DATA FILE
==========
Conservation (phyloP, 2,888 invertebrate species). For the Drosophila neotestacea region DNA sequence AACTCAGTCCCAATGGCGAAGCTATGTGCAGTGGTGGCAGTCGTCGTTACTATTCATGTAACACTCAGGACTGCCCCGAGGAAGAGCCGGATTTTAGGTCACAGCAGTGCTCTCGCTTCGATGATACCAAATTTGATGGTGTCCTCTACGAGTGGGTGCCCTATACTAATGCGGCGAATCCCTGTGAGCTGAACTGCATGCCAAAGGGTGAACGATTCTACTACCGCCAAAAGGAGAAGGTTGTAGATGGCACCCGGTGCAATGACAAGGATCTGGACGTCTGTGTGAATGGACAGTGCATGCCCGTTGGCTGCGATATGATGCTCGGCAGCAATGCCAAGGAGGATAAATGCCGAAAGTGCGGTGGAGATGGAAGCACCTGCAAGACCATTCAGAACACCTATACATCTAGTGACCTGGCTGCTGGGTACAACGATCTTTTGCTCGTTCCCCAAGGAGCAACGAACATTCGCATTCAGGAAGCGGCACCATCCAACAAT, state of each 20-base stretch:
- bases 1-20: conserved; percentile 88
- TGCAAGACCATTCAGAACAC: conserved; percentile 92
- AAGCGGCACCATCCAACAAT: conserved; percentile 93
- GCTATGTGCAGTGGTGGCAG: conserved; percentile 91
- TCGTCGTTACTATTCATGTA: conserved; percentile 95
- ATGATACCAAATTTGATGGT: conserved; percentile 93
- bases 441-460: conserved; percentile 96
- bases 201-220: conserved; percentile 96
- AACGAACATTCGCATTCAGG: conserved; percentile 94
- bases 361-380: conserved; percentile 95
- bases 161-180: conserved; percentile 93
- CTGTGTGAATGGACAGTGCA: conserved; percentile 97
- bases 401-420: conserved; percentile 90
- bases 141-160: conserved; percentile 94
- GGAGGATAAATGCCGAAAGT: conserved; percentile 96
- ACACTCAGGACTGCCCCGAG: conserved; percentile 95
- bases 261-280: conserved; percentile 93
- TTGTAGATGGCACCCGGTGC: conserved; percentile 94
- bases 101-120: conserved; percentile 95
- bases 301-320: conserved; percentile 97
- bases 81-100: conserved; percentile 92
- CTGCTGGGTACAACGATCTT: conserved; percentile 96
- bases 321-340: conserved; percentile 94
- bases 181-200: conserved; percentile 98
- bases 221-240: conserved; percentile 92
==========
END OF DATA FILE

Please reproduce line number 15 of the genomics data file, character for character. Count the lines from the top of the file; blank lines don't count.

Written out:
- bases 141-160: conserved; percentile 94